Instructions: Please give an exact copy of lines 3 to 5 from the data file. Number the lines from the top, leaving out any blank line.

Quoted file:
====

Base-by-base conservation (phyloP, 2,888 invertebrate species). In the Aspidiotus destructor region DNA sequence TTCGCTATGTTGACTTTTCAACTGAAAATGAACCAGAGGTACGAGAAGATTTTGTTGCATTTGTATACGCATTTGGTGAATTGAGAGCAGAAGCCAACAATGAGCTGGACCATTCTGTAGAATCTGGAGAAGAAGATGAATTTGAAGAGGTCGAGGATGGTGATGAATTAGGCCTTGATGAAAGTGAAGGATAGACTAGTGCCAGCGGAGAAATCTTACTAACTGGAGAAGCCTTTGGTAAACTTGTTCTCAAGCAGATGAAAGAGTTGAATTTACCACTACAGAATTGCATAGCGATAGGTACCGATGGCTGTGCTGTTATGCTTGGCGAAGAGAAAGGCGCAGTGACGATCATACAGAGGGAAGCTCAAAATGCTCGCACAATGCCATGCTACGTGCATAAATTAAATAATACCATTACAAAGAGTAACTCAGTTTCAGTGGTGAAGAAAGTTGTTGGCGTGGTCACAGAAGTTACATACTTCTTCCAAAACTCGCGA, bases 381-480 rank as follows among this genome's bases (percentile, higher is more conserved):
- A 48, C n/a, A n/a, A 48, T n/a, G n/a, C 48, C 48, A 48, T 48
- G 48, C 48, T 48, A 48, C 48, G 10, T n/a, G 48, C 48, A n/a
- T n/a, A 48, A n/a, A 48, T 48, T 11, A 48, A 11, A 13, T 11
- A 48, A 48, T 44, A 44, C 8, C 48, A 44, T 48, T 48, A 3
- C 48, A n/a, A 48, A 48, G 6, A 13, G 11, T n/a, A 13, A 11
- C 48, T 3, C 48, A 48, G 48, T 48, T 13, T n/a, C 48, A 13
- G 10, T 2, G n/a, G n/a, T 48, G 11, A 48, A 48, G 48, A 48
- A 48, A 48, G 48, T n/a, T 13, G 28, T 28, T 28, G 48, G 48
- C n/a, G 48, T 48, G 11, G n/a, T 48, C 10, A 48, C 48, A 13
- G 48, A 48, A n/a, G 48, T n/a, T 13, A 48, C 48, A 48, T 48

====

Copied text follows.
- G 48, C 48, T 48, A 48, C 48, G 10, T n/a, G 48, C 48, A n/a
- T n/a, A 48, A n/a, A 48, T 48, T 11, A 48, A 11, A 13, T 11
- A 48, A 48, T 44, A 44, C 8, C 48, A 44, T 48, T 48, A 3